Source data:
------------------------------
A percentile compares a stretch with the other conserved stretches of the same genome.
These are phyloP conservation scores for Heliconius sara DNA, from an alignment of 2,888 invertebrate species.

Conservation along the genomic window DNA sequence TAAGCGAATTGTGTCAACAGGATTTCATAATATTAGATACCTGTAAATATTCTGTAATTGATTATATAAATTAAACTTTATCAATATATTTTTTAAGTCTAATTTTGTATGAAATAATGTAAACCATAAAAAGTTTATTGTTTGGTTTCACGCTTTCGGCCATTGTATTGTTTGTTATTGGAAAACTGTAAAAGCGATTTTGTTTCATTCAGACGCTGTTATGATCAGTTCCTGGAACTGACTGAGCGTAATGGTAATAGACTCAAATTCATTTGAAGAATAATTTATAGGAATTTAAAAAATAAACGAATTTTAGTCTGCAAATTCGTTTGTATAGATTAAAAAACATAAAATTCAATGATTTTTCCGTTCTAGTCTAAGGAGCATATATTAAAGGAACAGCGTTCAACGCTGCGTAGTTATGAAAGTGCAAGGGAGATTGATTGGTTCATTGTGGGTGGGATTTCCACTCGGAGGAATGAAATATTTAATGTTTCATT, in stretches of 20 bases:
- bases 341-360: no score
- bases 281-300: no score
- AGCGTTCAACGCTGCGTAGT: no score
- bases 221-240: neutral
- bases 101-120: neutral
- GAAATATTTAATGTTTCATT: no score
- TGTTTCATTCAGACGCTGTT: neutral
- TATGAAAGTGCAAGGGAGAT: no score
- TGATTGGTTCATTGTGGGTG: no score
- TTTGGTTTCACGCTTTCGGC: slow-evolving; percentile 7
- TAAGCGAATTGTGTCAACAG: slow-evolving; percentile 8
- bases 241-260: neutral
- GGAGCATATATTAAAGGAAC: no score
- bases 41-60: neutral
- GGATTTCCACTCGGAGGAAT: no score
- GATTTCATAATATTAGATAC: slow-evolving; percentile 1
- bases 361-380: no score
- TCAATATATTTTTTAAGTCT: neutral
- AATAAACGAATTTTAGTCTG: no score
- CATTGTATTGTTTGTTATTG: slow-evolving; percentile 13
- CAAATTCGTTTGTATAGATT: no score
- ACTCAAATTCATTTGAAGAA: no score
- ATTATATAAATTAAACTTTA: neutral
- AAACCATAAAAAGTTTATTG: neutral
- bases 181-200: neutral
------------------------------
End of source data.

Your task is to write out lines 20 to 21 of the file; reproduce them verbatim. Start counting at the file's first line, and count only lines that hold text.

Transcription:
- bases 361-380: no score
- TCAATATATTTTTTAAGTCT: neutral